Good morning, my name is Donna Cryer. Today is my 40th birthday. Transplantation works. 16 years ago I was the beneficiary of a very skillful surgical intervention. But I stand here today because of a complex regimen of immunosuppressive medications. I may not be able to stand here 16 years from today if appropriate reimbursement is not given to Cylex’s Immuknow.

Allow me to explain . . .
After graduating from Harvard and between my 1st and 2nd year of law school at Georgetown my body finally succumbed to more than a decade of autoimmune disease and I waited in intensive care for an organ I was eventually blessed to receive. Subsequently I served on staff as a patient affairs specialist at the united network for organ sharing and was invited back as a volunteer on the membership and professional standards committee. Currently I am a member of the board of directors of the American liver foundation and a patient representative to the U.S. Food and Drug Administration. I use Immuknow with my transplant team to manage my care.

I am here today representing myself and speaking in support of Cylex’s request for reconsideration.

I am here to remind us that what we discuss and decide here today are not abstract or academic issues but are life and death to patients like myself who rely on immunomodulation therapies and who rely on third party payors like Medicare & Medicaid to enable our access to approved and validated care.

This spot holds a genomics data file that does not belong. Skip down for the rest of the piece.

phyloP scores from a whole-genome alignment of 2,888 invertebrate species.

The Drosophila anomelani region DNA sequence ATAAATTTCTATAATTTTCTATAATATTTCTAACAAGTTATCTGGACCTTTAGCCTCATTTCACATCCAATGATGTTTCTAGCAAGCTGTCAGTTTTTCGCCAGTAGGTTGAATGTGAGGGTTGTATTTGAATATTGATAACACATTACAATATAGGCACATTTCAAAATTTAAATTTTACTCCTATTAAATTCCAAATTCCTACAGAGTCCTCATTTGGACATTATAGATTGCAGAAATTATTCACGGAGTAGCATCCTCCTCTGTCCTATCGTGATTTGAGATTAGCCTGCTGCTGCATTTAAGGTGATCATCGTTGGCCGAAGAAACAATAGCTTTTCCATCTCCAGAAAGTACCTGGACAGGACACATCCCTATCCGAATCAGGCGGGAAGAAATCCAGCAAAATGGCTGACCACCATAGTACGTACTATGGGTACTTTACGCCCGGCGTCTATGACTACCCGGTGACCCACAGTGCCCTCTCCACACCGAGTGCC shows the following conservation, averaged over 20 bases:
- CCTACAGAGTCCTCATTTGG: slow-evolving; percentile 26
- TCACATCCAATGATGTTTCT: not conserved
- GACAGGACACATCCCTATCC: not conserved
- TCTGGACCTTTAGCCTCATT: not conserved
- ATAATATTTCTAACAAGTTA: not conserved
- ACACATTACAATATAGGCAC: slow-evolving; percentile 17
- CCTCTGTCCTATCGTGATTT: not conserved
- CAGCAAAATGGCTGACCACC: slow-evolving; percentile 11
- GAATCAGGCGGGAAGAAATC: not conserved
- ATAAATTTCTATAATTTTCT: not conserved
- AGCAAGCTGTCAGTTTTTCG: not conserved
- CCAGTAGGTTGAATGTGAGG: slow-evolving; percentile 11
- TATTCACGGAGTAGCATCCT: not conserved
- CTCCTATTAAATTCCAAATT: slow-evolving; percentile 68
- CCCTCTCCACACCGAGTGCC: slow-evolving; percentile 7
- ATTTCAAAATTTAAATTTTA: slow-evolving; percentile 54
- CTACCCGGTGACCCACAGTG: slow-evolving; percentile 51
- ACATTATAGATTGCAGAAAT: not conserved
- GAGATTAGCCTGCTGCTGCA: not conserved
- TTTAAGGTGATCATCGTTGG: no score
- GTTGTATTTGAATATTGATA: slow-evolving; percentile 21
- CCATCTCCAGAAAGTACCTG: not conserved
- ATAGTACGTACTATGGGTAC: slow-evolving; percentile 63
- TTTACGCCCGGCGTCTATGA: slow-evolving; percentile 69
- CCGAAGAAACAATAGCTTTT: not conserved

My remarks will focus on the impact of inadequate reimbursement on patients in three areas: access, cost, and quality.

Inadequate reimbursement of immuknow may prove to be an absolute bar to patient access. Medicare, particularly through ESRD, covers such a large proportion of transplant recipients that hospitals simply will not be able to take on the burden of covering the loss for performing each test and patients will lose out on a unique and necessary tool for managing our complex immunosuppressive regimens.

No other current clinical decision support tool provides for early, actionable information so a clinician can intervene to prevent rejection not just deal with complications.
A personal example: my creatinine has been rising, indicating that the immunosuppressants may be having a nephrotoxic effect. The initial reaction from my physician was to lower my dosage, but because we also did an Immunknow test we saw that my immune system is highly reactive and we risked rejection if we reduced the dosage. We are working on other therapies to reduce the impact on my kidneys. Because I had access to this test, we were able to avert the need for rescue therapy, hospitalization, and possible graft loss.

No other current clinical decision support tool allows personalized treatment, so that an individual’s immune system is balanced with graft survival, risk of infection and long-term consequences.